Backwards compatible window.postMessage

My cross-browser implementation of window.postMessage is now pretty stable and is still one of the simplest solutions I’ve seen. I’ve heard that Twitter and Disqus both use easyXDM instead, but I haven’t dug into it myself to know how it compares.

Name Parser

Splitting names is a surprisingly tricky task. My solution isn’t perfect, but it’s a nice step beyond just splitting a name based on a space. Mark Pemburn did a nice job porting my library from PHP to JavaScript. This library has a lot of potential for improvement and I’d love to see more contributions here.

Rolling Curl

Another popular post (especially with the rent-a-coder crowd trying to scrape websites) was my Rolling Curl library in PHP. It solves the blocking connection problem with using cURL in PHP. Alexander Makarow and Fabian Franz have done a great job at improving my code and adding new features.

I’ve found it incredibly rewarding to participate in these projects and others. It blows my mind how much of the world runs on open source software. Open source was one of those things that never fully made sense to me until I started contributing myself. I encourage every developer to find a way to get involved in an open source project and give back. It’s been a great way for me to meet other passionate developers and learn from people who are smarter than I.


Learn to code

The team at published a terrific video encouraging people to learn to code. It features some of the biggest names in our industry and it does a great job at explaining why programming skills are so important in this day and age. They want every student in every school to have the opportunity to learn to code. I’ve shared before the story of how I became a programmer. I was privileged to have access to a computer at a young age and a dad who encouraged me to learn to code. Considering the ever increasing demand for programming skills, it’s crazy that nine out of ten U.S. schools don’t offer computer programming classes at all. This is a great initiative to raise awareness and help inspire the next generation of developers.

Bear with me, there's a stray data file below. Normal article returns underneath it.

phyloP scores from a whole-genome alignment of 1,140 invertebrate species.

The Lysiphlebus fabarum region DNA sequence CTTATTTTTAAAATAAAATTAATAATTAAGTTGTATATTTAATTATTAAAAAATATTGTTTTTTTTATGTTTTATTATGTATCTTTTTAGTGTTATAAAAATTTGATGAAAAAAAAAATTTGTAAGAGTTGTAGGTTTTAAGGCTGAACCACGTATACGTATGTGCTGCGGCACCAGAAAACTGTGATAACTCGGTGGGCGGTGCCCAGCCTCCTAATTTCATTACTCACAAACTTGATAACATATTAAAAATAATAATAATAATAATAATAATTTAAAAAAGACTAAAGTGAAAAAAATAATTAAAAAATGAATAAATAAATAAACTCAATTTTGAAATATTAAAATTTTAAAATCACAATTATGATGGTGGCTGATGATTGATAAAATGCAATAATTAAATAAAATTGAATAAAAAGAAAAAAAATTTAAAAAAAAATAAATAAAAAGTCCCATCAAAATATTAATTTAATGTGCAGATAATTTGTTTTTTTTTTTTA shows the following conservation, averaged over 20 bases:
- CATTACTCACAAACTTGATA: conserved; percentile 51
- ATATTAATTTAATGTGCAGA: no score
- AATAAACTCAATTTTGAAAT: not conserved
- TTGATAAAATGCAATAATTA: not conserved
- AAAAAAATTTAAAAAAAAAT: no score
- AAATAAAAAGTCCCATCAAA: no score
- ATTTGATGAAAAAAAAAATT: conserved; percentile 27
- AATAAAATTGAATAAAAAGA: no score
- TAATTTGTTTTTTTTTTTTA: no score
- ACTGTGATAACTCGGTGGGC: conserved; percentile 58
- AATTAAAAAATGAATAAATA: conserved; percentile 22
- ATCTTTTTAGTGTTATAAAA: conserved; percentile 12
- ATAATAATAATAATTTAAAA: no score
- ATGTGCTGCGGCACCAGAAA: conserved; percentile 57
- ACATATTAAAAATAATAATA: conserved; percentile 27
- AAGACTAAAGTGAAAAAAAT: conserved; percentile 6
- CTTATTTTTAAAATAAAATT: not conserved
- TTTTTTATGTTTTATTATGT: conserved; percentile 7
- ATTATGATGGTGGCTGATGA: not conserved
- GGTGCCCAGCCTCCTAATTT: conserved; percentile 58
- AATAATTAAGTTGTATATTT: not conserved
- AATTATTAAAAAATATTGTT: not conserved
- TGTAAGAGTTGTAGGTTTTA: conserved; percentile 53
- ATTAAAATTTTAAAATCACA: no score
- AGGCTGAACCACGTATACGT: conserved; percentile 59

Breadcrumbs in Rails

I’ve been working a little with Ruby on Rails recently.  One of the things I needed was a good module for handling navigational breadcrumbs.  I googled around a bit, but wasn’t able to find anything that fit my needs.  The closest to what I wanted was this example on stackoverflow.  It was a great starting point, but I ran into issues when I wanted to use nested controllers.  I wanted something a little more flexible.  Here’s my final solution.  I’m still a complete noob at rails, so feel free to point out any improvements you may have.


  • Splits up the URL and looks up the controllers for each section
  • Assumes you have a ‘name’ field on your data structure
  • Doesn’t link the last item since it should be the current pag
  • Works with nested controllers
  • Converts underscores to spaces and titleize’s the labels
  • Easy to modify to fit your own purposes


def get_bread_crumb(url)
        breadcrumb = ''
        so_far = '/'
        elements = url.split('/')
        for i in 1...elements.size
            so_far += elements[i] + '/'
            if elements[i] =~ /^\d+$/
                    breadcrumb += link_to_if(i != elements.size - 1, eval("#{elements[i - 1].singularize.camelize}.find(#{elements[i]}).name").gsub("_"," ").to_s, so_far)
                    breadcrumb += elements[i]
                breadcrumb += link_to_if(i != elements.size - 1,elements[i].gsub("_"," ").titleize, so_far)